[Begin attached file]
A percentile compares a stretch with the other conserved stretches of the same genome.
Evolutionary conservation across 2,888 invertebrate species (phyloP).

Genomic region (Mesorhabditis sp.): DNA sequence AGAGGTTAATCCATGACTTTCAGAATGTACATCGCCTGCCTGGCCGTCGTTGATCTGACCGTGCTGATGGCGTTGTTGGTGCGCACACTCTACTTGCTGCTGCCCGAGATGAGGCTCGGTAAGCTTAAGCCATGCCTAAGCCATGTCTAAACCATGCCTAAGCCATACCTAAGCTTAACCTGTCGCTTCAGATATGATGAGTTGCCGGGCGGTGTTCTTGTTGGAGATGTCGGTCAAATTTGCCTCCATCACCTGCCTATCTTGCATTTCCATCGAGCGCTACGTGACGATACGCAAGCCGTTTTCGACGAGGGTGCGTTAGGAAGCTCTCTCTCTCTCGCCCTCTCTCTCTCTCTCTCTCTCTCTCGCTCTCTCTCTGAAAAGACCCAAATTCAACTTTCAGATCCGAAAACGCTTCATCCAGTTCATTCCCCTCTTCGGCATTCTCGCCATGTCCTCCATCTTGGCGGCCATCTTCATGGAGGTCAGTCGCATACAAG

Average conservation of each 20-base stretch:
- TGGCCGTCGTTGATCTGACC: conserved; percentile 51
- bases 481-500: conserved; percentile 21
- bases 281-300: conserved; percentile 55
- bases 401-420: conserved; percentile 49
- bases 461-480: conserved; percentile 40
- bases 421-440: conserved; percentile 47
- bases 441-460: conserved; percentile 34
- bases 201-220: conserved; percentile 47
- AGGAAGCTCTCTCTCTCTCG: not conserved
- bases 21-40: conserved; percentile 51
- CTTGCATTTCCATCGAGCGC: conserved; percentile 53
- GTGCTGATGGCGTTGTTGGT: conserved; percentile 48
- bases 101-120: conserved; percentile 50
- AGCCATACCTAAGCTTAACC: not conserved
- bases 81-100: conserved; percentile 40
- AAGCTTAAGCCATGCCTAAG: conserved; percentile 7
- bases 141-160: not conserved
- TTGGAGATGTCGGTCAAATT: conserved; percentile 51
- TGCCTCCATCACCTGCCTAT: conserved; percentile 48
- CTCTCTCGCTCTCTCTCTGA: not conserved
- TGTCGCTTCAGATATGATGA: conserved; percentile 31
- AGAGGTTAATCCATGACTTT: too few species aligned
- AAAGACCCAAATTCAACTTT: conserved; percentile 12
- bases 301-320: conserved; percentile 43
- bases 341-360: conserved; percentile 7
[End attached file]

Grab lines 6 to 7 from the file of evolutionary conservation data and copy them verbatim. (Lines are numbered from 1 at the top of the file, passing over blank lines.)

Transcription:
- bases 481-500: conserved; percentile 21
- bases 281-300: conserved; percentile 55